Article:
1993 Land Rover Defender 110
RHD Diesel 4x4
1993 Land Rover Defender 110
- Right Hand Drive
- 2.5L Turbo Diesel I4
- 4x4 SUV
- 9 Passenger Capable
(Please note: If you happen to be viewing this 1993 Land Rover Defender 110 on a website other than our Garage Kept Motors site, it's possible that you've only seen some of our many photographs of this vehicle due to website limitations. To be sure you access all the more than 50 photographs, please go to our main website: GarageKeptMotors.)
“Nothing is more British than the Land Rover Defender. Not the royal family, not warm beer, not even an understanding of cricket's LBW rule or the baffling urge to have a lovely cup of hot, milky tea when the temperature is nudging 90 degrees Fahrenheit in the shade.”
-Car and Driver, July 28, 2015
Passionate off-roaders were thrilled by the Defender 110 from the moment it appeared: “We here at Four Wheeler (magazine) openly loved it, while hating the $39,900 price none of us could afford. Plus, it was galling to know most would be in the hands of people unlikely to appreciate its off-road abilities. When Four Wheeler Editor John Stewart tested the D110 for the Oct. 1992 issue, he said, 'The Land Rover Defender 110 is the only vehicle to be sold in the United States with off-road capability as its first design priority. That alone -- a refreshing clarity of purpose -- should tell how different it is.'”
Generally speaking, as the magazine editor implied, there are two types of Land Rover Defender owners. One chooses the vehicle for the almost celebrity status the brand evokes. It is a tool to massage ego. The other is just the opposite, intent on taking full advantage of the commanding off-road capabilities that made Land Rover a legend across the globe, in many places where roads were at best, limited.
The red-metallic Land Rover Defender 110 offered here, a right-hand drive, home-market U,K, diesel Tdi version, has clearly taken its owners well off the beaten path. It wears its minor scars and signs of use (but not abuse) proudly. A bit of missing paint here, some scuffed interior panels there, a rear seatback obviously no longer fully attached to its seat. Nothing really broken, but of the vehicle's 160,000 miles (under 7,000 miles per year on average), it's safe to say a good number were not spent waiting to pick up kids at school. More than likely, many of the roads that passed beneath this upright, boxy body were actually gravel, dirt, and open field-grass, rather than asphalt. (To more fully assess the Defender's condition, be sure to watch the walk-around video and check out the more than 50 detailed photographs on the GarageKeptMotors site.)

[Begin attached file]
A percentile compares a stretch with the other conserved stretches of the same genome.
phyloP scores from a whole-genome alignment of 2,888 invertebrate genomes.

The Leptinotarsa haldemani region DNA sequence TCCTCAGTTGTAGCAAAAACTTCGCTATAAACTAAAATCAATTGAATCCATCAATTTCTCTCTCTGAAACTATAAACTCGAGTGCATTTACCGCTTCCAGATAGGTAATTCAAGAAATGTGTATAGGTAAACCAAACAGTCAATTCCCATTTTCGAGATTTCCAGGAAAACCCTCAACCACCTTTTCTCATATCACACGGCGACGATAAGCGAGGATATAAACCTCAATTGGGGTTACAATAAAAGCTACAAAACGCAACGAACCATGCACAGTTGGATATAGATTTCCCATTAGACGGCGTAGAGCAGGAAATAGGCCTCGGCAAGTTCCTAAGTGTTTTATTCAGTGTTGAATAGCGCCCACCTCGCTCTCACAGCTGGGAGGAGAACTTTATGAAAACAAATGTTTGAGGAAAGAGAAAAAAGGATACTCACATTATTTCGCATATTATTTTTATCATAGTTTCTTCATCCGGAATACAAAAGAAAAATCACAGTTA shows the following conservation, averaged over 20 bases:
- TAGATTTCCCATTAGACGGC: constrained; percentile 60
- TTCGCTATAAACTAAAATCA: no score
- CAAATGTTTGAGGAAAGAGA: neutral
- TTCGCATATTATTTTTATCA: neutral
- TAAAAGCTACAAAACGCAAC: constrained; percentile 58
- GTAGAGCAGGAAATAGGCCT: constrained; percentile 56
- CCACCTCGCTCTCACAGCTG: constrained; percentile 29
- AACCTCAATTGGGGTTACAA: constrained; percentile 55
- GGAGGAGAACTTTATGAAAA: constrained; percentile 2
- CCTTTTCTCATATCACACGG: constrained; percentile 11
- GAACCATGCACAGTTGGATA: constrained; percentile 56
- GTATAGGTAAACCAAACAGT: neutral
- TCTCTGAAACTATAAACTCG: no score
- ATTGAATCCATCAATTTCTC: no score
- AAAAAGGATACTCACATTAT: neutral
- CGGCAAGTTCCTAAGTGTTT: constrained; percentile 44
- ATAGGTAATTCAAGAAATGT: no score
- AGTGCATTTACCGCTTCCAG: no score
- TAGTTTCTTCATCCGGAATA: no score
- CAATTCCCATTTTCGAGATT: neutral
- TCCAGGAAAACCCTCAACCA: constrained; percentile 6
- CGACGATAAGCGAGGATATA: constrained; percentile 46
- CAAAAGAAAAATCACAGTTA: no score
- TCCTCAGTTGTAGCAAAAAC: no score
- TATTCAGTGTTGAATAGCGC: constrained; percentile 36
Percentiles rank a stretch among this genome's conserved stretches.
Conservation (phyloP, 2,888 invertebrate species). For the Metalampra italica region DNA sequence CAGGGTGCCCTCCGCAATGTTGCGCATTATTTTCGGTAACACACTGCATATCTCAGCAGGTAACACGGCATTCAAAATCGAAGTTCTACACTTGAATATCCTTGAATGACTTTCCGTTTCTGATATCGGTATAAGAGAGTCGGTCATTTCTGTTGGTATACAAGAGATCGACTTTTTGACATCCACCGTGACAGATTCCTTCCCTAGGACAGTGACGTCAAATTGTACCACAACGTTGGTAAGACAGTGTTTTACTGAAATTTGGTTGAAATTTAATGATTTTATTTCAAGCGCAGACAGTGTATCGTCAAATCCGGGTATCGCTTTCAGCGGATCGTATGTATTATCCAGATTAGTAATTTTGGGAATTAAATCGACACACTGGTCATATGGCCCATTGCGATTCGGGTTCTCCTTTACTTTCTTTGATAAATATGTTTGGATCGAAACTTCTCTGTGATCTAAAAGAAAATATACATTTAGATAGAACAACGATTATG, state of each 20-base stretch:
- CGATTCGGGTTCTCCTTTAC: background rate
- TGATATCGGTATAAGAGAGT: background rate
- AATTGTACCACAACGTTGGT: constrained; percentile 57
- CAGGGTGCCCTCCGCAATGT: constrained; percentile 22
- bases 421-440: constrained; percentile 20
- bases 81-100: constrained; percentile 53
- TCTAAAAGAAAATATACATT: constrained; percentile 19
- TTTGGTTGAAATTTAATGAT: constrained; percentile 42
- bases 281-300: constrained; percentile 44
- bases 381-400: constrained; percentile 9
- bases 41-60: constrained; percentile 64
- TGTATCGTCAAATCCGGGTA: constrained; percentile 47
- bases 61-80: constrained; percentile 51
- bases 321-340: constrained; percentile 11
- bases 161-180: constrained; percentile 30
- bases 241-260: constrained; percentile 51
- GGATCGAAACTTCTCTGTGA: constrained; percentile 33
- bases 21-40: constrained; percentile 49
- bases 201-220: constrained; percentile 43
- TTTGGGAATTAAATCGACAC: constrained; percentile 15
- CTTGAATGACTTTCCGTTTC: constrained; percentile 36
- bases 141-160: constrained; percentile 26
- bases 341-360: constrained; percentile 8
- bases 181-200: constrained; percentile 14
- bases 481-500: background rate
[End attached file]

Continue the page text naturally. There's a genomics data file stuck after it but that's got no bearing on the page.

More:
To be sure, this Defender offers creature comforts, albeit a bit limited by today's extra-cushy luxury standards. There's a sunroof. There's an audio system. There's nice subdued plaid gray upholstery, with gray carpeting as a complement. There's seating for eight, including four in the facing rear bench seats. There's a clock. But there are no DVD video players. No pop-up navigation screen. No massaging seat-bottoms. On the other hand, there's that torque-beast of a turbo-diesel engine. Car and Driver preferred this diesel to the optional V8, noting: “…the gruff-sounding Ford-sourced 2.2-liter turbo-diesel provides vastly more urge than even the V-8.”
And underneath, there is the legendary Land Rover build-quality, as Four Wheeler magazine pointed out: “The chassis was… burly 14-gauge steel and fully boxed. The multi-link coil suspension was the same, though with springs tuned for comfort rather than load capacity.” And: “The front axle was virtually the same as Range Rover. The HD rear axle, commonly known in Britain as the 'Salisbury,' was a British-built Dana 60 clone with full-float Rover hubs and 24-spline shafts. The T-case was Rover's gear-driven LT-230T full-time unit, featuring a manually locked center diff and a 3.32:1 low range.” Serious business.
Not every four-wheel-drive shopper will find their answer in this Defender 110. But it's also safe to say those wanting—or needing—to test a vehicle's capabilities where the road ends and real adventure begins, will find no other answer anywhere near as satisfying as this stout British export.